Reading this version of Alice in Wonderland after growing up on the Disney version was interesting mostly because of the art difference. However, the illustrations also made me realize just how important illustrations can be for certain audiences and genres. While reading, all I could focus on was the illustrations. It was the first time, as an adult, that I’ve read a novel with ‘pictures’ involved. Though it’s understandable that the illustrations would be so vividly different because Lewis Carroll’s novel came out in 1865 while Disney’s Alice in Wonderland came out in 1951. For example, Disney’s Alice seems more childlike, colorful, and cartoonish:
Then, of course, we know about Tim Burton’s version that came out in 2010. Burton’s version was similar to Tenniel’s illustrations but Burton’s movie didn’t seem to have that same magic that Tenniel’s has:
Neither Disney nor Burton can mimic the same creativity that Tenniel does but they bring Alice to life in different, creative ways that can alter the way one perceives the story and art. For some, Disney may be too cartoon-like while Burton’s might be too grotesque for a novel that illuminates themes like childhood and identity. Illustrations have such strong power over the way a reader imagines a story, scene, or character. For every version of Alice is another way to see the character or story. Even Alice at the very beginning of the story questions her sister’s reading choice when she isn’t reading a book with pictures in it, reminding me that illustrations are an importance to books, especially books for children. It keeps their attention.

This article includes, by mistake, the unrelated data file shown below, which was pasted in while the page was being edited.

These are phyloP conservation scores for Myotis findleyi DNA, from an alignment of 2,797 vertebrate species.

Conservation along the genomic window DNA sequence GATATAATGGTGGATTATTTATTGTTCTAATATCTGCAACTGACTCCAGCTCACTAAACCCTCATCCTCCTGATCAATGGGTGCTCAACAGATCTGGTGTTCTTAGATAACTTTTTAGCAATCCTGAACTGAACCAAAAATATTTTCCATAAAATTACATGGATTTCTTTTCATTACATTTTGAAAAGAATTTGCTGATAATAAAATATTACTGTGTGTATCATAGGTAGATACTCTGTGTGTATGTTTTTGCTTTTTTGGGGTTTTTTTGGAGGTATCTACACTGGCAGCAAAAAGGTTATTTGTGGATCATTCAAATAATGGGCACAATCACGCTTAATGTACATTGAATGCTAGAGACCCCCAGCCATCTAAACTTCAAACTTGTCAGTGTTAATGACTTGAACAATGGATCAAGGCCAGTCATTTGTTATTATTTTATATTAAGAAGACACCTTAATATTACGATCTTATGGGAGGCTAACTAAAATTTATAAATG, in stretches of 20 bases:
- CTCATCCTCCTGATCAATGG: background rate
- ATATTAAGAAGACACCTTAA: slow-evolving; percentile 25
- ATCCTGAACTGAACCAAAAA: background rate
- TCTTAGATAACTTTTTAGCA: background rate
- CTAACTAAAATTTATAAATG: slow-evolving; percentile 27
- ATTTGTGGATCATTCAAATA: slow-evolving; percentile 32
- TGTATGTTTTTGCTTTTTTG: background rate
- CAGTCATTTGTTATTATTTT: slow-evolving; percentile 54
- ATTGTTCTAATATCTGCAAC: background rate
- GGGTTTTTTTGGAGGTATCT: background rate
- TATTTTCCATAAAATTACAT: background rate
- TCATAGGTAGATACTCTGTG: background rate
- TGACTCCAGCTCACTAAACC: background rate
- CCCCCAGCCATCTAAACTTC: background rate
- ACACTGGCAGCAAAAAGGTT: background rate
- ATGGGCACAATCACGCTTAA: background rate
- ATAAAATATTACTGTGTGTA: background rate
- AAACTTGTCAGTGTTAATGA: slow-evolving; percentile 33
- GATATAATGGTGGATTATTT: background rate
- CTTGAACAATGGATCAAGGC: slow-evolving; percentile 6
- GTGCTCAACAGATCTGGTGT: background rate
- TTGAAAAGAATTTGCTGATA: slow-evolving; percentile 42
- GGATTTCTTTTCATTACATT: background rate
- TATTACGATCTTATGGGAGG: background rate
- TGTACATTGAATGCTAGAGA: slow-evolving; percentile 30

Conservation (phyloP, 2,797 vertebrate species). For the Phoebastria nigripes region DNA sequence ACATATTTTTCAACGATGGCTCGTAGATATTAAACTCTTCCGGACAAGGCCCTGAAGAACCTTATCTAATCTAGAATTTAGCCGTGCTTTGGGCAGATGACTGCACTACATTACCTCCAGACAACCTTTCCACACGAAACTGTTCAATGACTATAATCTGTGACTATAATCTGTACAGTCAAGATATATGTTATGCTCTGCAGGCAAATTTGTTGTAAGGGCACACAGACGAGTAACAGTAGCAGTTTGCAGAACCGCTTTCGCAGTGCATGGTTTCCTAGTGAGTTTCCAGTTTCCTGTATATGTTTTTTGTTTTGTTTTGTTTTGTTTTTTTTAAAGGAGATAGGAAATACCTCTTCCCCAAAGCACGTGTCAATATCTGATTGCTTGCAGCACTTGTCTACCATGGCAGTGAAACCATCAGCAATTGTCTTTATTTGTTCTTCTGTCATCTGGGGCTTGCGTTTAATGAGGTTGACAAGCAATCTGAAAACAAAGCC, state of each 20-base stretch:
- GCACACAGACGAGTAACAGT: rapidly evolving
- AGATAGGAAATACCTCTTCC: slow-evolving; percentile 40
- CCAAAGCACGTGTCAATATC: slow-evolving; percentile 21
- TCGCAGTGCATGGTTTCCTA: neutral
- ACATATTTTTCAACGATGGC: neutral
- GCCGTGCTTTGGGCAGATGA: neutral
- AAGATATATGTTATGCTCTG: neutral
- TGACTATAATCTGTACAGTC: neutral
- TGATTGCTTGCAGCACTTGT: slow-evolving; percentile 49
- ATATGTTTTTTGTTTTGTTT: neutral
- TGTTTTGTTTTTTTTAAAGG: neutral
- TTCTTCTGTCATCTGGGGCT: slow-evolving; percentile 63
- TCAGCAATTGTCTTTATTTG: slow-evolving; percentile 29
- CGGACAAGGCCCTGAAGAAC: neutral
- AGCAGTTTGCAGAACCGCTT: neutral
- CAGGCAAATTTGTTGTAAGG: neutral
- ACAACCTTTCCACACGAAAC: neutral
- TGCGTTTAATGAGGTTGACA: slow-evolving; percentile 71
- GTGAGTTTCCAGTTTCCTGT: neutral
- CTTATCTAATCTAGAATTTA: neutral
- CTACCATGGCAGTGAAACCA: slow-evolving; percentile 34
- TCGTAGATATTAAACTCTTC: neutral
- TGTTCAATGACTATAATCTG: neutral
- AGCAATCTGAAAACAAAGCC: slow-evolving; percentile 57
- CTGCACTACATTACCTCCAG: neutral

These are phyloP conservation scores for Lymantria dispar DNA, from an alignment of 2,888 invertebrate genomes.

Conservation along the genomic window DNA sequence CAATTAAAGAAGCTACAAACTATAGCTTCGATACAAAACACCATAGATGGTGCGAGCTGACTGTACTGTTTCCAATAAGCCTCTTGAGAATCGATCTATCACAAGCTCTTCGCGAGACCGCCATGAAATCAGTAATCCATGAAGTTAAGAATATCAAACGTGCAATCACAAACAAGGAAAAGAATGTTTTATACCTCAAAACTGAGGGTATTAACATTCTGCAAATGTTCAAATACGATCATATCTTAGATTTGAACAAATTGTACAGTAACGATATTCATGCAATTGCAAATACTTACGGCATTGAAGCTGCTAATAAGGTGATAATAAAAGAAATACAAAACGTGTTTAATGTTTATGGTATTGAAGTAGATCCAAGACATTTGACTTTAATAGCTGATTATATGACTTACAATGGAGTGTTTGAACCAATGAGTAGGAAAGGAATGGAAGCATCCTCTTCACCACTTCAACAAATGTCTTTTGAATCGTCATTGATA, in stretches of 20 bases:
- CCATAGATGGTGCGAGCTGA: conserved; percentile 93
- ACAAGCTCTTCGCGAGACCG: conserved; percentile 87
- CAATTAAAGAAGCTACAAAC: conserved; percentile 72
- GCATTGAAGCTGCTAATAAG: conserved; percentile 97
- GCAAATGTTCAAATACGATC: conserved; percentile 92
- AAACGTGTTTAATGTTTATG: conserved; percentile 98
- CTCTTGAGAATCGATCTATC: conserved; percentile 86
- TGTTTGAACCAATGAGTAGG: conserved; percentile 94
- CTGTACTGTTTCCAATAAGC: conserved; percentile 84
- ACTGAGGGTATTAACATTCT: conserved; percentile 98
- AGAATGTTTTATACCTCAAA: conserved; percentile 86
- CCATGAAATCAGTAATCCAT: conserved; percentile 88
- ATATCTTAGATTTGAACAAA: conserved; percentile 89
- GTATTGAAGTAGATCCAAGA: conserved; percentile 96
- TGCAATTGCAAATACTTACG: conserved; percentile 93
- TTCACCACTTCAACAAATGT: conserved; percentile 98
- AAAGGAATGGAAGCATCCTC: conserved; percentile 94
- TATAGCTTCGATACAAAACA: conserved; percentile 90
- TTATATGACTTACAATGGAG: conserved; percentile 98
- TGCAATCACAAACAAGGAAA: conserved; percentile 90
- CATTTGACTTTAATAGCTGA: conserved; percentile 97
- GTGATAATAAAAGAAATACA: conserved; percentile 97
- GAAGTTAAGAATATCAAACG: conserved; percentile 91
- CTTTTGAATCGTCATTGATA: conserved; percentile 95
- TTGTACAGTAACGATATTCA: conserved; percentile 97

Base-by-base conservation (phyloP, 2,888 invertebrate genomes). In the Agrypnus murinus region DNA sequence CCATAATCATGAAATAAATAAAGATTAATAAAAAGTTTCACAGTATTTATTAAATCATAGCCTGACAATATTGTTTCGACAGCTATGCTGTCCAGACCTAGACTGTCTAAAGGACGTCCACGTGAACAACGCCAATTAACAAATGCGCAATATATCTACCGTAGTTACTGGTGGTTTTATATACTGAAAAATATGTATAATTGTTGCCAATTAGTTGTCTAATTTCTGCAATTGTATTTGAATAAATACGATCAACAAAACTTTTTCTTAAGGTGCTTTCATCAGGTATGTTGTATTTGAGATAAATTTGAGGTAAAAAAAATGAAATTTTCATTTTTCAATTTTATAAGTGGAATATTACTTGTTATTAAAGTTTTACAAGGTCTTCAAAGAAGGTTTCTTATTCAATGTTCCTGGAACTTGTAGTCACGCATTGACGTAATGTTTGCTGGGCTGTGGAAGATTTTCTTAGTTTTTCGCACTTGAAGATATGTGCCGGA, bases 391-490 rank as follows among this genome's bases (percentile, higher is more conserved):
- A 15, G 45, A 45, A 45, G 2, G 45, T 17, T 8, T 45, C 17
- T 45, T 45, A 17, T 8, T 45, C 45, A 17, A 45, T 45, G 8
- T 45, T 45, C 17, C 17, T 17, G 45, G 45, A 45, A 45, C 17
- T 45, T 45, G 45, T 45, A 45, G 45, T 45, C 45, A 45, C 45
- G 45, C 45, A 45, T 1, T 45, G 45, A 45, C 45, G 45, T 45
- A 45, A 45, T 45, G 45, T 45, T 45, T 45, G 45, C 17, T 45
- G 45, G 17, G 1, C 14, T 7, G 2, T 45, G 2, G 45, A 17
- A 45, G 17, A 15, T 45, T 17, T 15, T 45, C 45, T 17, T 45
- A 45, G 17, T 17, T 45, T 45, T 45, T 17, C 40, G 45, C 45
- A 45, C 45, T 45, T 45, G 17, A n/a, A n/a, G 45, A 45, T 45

When Alice in Wonderland is talked about, it’s always common to hear the opinion that it’s inspired lunacy and I felt that Tenniel’s illustrations paired with Carroll’s writing truly captured this, especially the illustrations depicting Alice’s body morphing after eating or drinking strange things like on page 16. The introduction to the novel actually helped me form my opinion on the illustrations and how they are used in the novel, how they seem to help me envision what is happening. There was a sentence that said Tenniel’s illustrations “give solid, credible physiognomies and physical reality to speakers who have psychological and vocal individuality in Carroll’s text but little of the specific visual identity Tenniel’s designs confer.” Furthermore, Tenniel’s designs help elaborate Carroll’s novel where the reader can “plunge into a world of narrative distortions and nonsensical explanations.” His illustrations bring further life to Carroll’s work and I think that might be why Carroll went straight to Tenniel to do his illustrations, because he knew the man would be able to complement his writing. This edition of the novel portrays a detailed collaboration between illustrator and writer. In fact, the University of Maryland has a small section on Alice in Wonderland and the importance of Tenniel’s illustrations:
“John Tenniel, Carroll’s hand-picked illustrator of the Alice books, was able to capture the peculiar, over-the-top characters of Wonderland, incorporating both nature and humor into highly detailed illustrations which complement Carroll’s text so well. Ever since, the success of Alice’s story has been deeply connected to its artwork. Carroll’s text itself provides few visual cues about the world of Wonderland…This lack of visual description has left great scope for countless illustrators to re-imagine Wonderland.”University of Maryland